Teenage pregnancy is simply defined as a teenaged or underage girl becoming pregnant. The term connotes that the girl has not yet reached legal adulthood before conceiving. A teenage girl may become pregnant because of various reasons or situations but all teenage pregnancies are a result of sexual activities either voluntary or not. One of the most traumatic and devastating effects of teenage pregnancy is making it difficult for the girl to continue with her education. Drop-out rates, repeaters, poor scoring and unable to graduate are the academic consequences of teenage pregnancy (Hofferth et al, 2001).
This paper proposes to explore how teenage pregnancy affects academic progression. As a student, pregnant teenagers are also expected to meet a minimum rate of academic progress. When we say academic progress, it means passing 50% of the credit points for the subjects that they are enrolled over the duration of the course. Progression status is based on course status, multiple fails and assessment guide.
The key question that will be answered in this study is - how does teenage pregnancy affects the academic development? Other research questions are:
1) How teenagers perceive the effects of their pregnancy and their education?
2) Does being pregnant contribute/support or limit the desire to finish schooling?
3) How teenage pregnancy changes the studying patterns of the teenager?
4) In what specific ways does teenage pregnancy affect the academic performance of the teenager?
5) To what extent does teenage pregnancy affect the academic achievement of the teenager?
Research Aim and Objectives
The main aim of this study is to evaluate how teenage pregnancy affects the academic progression of the teenagers. In lieu with this, the following research questions will be addressed:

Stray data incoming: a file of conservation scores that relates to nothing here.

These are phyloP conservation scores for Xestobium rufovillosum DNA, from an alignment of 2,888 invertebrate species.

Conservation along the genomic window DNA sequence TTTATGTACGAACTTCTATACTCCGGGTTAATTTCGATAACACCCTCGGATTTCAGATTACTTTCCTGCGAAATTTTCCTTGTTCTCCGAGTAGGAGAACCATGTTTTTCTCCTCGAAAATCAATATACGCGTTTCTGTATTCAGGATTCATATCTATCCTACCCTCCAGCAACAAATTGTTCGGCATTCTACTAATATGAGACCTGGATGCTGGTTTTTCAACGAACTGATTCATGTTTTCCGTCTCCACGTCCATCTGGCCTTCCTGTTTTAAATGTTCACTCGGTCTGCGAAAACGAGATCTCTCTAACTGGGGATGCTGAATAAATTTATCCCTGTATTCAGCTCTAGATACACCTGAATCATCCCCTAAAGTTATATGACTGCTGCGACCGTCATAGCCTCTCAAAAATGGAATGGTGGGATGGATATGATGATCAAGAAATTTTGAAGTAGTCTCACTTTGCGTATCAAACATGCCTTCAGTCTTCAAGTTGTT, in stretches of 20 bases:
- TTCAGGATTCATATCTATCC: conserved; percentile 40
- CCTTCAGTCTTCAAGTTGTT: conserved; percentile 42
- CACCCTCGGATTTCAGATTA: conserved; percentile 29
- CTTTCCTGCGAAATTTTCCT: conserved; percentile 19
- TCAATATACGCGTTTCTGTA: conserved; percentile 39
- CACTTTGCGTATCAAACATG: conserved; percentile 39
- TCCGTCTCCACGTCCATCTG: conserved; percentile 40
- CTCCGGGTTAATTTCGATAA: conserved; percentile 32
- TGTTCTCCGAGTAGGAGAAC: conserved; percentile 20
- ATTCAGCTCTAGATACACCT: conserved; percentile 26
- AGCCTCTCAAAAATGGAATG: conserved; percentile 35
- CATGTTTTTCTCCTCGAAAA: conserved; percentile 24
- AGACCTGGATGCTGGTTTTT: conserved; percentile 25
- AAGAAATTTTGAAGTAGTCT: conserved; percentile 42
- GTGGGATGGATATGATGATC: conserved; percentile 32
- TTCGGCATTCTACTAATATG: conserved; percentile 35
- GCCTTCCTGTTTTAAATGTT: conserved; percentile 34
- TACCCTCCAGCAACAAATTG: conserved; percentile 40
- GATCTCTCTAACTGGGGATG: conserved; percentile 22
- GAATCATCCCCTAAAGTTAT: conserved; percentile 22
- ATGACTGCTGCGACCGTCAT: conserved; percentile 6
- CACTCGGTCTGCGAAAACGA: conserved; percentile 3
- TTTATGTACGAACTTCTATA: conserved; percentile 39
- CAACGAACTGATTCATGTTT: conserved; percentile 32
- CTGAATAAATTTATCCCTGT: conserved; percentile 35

· Determine the changes in academic performance, achievement and progressions of the teenagers when becoming pregnant
· Determine the perceptions, attitudes and beliefs of the pregnant teenagers about their education
The theoretical framework I have chosen to utilize in conjunction with this research is an interpretivist one. Interpretivism is the necessary research philosophy for this study because it allows searching the 'details of the situation to understand the reality or perhaps a reality working behind them'. Limitations inherent with this type of framework would include a susceptibility to projecting my subjectivities about teenager pregnancy in the context of the research study. I would tend to think that pregnant teenagers lose their appetite to continue and finish their education but this may not be the case.
Concurrent with this theoretical framework are some pertinent research methodologies. The research strategy to be used is exploratory research because it aims to know more about the phenomenon teenage pregnancy. Exploratory research will enable the study to look at the problem in both descriptive and exploratory manner. This approach is a preferred mean of finding out "what is happening to seek new insights" or "to ask questions or to assess phenomena in a new light." This study will use the principal ways of conducting exploratory research, which include: literature search; consulting the experts about the subject and conducting survey.
My research will operate within the cross-sectional design, as I will be collecting data on more than one case, using structured questionnaires and document analysis. The benefit of this would be that Ì would be able to focus on the breadth and depth of the research. Moreover, by exploring the breath of the topic, I am increasing my validity and the truthfulness of my research, and thereby minimize the confounding variables.
The primary sampling technique to be used is the purposive sampling. This non-probability sampling refers to sampling with specific criteria in mind. As such, the researcher will survey pregnant teenagers aged 14-19 and they must be attending schools at present.
Data gathered using these instruments will be collated for analysis. Data analysis will primarily be characterized by statistical approach. The following statistical formula will be used in the quantitative analysis.
1. Percentage - to determine the magnitude of the responses to the questionnaire.
% = -------- x 100 ; n - number of responses
N N - total number of respondents
2. Weighted Mean
f1x1 + f2x2 + f3x3 + f4x4 + f5x5
x = --------------------------------------------- ;
where: f - weight given to each response
x - number of responses
xt - total number of responses
Hofferth, S. L., Reid, L., Mott, & Frank L. (2001). The Effects of Early Childbearing on Schooling over Time. Family Planning Perspectives, 33(6).